# fastest way to calculate the sum of 1 to x

• 11-07-2010, 08:54 PM
imorio
fastest way to calculate the sum of 1 to x
Hi, I'm making methode that adds all the numbers from 0 to the input. So if the input is 5, the methode returns 15 (=1+2+3+4+5). I found 3 ways to do it and was wondering what the most efficient one is. The options are:

Code:

```public int addition(int input) {         int result=0         for(int i=1; i<=input; i++)         {                 result+=i;         }         return result; }```
Code:

```public int addition(int input) {         return (input*input+input)/2; }```
Code:

```public int addition(int input) {         return (input*(input++))/2; }```
The question boils down to, how does the '*' operator work?
• 11-07-2010, 09:03 PM
pbrockway2
The * operator multiplies two numeric quantities. But that's what is does, I have no idea how it works.

Quote:

I found 3 ways to do it
Code:

```public int addition(int input) {         return (input*(input++))/2; }```

Beware of stuff you find.

Quote:

and was wondering what the most efficient one is

You could write some code, I suppose, and time it. This turns out to be quite a difficult undertaking. You might want to seriously question whether it matters.

Quote:

The options are:

Oh no! I'm sure there are many more options.
• 11-07-2010, 09:45 PM
imorio
Quote:

Originally Posted by pbrockway2
Code:

```public int addition(int input) {         return (input*(input++))/2; }```

Beware of stuff you find.

Did I make a mistake?
-edit: I'm an idiot...-

Quote:

You could write some code, I suppose, and time it. This turns out to be quite a difficult undertaking. You might want to seriously question whether it matters.
I'm teaching myself for the moment and since in industry these things are very important, it seemed a fun thing to find out.

Quote:

Oh no! I'm sure there are many more options.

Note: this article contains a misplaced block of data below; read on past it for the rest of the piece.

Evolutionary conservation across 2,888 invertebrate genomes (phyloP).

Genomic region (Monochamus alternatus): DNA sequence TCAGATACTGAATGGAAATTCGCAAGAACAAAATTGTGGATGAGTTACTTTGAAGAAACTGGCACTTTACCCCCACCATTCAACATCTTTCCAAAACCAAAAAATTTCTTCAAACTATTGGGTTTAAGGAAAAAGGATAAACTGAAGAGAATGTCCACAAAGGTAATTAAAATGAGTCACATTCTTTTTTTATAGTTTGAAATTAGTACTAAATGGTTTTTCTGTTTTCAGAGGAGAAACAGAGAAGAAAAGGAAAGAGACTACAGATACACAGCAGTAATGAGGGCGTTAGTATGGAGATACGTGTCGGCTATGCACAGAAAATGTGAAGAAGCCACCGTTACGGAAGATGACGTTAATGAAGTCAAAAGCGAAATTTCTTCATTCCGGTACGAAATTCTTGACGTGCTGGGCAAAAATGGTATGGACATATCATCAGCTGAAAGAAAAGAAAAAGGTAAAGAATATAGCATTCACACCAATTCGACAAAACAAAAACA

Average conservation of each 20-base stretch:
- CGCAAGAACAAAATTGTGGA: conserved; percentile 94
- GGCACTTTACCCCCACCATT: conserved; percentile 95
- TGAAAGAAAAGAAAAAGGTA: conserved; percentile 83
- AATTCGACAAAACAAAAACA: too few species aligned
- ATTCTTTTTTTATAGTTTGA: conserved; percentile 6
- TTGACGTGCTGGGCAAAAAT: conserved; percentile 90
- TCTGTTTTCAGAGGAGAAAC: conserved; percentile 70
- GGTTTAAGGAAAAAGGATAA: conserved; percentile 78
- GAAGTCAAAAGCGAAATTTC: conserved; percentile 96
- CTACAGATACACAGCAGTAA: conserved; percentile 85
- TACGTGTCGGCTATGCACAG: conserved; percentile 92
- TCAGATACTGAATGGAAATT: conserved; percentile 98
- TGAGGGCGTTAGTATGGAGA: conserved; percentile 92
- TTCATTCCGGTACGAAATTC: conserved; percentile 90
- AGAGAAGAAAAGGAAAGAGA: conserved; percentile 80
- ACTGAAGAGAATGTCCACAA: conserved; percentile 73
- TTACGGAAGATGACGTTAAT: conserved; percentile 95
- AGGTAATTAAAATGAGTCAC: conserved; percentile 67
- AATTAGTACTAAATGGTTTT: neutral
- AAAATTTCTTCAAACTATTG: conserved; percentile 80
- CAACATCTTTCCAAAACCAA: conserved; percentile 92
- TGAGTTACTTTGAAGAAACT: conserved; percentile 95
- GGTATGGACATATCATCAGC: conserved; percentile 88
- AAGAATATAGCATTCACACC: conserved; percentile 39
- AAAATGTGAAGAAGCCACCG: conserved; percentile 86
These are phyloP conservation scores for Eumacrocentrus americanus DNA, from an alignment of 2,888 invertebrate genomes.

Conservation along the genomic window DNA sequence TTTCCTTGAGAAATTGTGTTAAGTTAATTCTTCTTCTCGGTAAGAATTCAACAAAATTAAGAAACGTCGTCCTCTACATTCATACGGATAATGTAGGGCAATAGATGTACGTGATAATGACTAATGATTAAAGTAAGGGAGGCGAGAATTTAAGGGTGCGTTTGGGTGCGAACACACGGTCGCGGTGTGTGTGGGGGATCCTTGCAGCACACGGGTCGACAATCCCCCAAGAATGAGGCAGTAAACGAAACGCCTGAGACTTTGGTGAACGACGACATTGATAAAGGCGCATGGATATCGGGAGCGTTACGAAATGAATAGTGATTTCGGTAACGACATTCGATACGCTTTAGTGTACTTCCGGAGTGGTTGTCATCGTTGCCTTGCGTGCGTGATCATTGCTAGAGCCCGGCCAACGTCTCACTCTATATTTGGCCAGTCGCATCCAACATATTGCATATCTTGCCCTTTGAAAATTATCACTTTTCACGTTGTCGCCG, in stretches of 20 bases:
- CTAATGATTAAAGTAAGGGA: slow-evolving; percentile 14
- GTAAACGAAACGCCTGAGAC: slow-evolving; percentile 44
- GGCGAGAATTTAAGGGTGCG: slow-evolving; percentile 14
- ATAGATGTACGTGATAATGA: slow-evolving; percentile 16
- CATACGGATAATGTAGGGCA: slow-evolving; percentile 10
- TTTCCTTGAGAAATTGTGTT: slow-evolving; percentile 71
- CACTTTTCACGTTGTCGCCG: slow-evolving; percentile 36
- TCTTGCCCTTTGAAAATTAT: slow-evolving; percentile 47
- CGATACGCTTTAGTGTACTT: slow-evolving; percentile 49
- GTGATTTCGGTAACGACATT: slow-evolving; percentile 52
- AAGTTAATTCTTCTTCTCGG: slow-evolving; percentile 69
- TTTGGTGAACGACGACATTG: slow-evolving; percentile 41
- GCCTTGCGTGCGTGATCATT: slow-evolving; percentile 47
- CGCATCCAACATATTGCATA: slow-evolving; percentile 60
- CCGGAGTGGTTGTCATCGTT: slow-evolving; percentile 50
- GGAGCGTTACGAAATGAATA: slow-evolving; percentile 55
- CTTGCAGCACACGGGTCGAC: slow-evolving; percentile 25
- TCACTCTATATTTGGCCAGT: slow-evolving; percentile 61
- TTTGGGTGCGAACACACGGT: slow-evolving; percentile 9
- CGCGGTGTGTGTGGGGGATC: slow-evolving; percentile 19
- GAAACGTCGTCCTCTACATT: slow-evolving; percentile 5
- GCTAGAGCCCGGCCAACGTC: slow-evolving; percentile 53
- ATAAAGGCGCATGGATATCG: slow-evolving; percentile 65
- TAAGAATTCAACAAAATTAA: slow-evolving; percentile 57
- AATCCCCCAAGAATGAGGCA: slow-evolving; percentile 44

Ofcourse, but these are the ones I found.
• 11-07-2010, 09:58 PM
pbrockway2
Personally I'd favour "return (input * (input + 1)) / 2;" but that's mostly because I know what it means when I see it. That raises a nice question about what "effeciency" means: do only cpu cycles matter? Or does the programmer's brain - or the programmers' brains if it is going to be maintained by a group of peope - count for something?

And then there's the question of what context it will be used in. After all - as the post increment thing shows - it has to be valid before it has any effeciency whatsoever. So will we have big integers with the danger of overflow? Do we expect negative values for input?
• 11-07-2010, 10:08 PM
imorio
Fixing that isn't a problem. First find n in: (n*n+n)/2=d, where d is the largest possible positive value ints can have (around 2 billion). Then round n up and add an if-statement:
Code:

```if(input>=n||input<0) {         return -1;//to show the methode can't work with that input } else {         //one of the options of my first post }```
• 11-07-2010, 11:47 PM
pbrockway2
Yes - but I wasn't really saying either circumstance was a problem. My point was that the method description - "adds all the numbers from 0 to the input" - would need to be clarified a little before accepting a proposed implementation as valid. And that efficiency presupposes validity.

So validity certainly is a more pressing concern than efficiency. You haven't addressed it, but maintainability might also be.

And here's a third. Supposed a user is entering input in the applications gui, then finding their mouse and clicking "OK" at which point we display the sum and allow them to enter another number. We can save all the picoseconds there are to be saved by efficient code ... but the program won't run any faster! The limiting factor lies elsewhere: in the gui, in the database, in the network or disk access etc. So there's another context hat must be take into account before "efficiency" is even meaningful.

It's not that I'm saying efficiency doesn't matter. But perhaps other things do. And perhaps they are more pressing.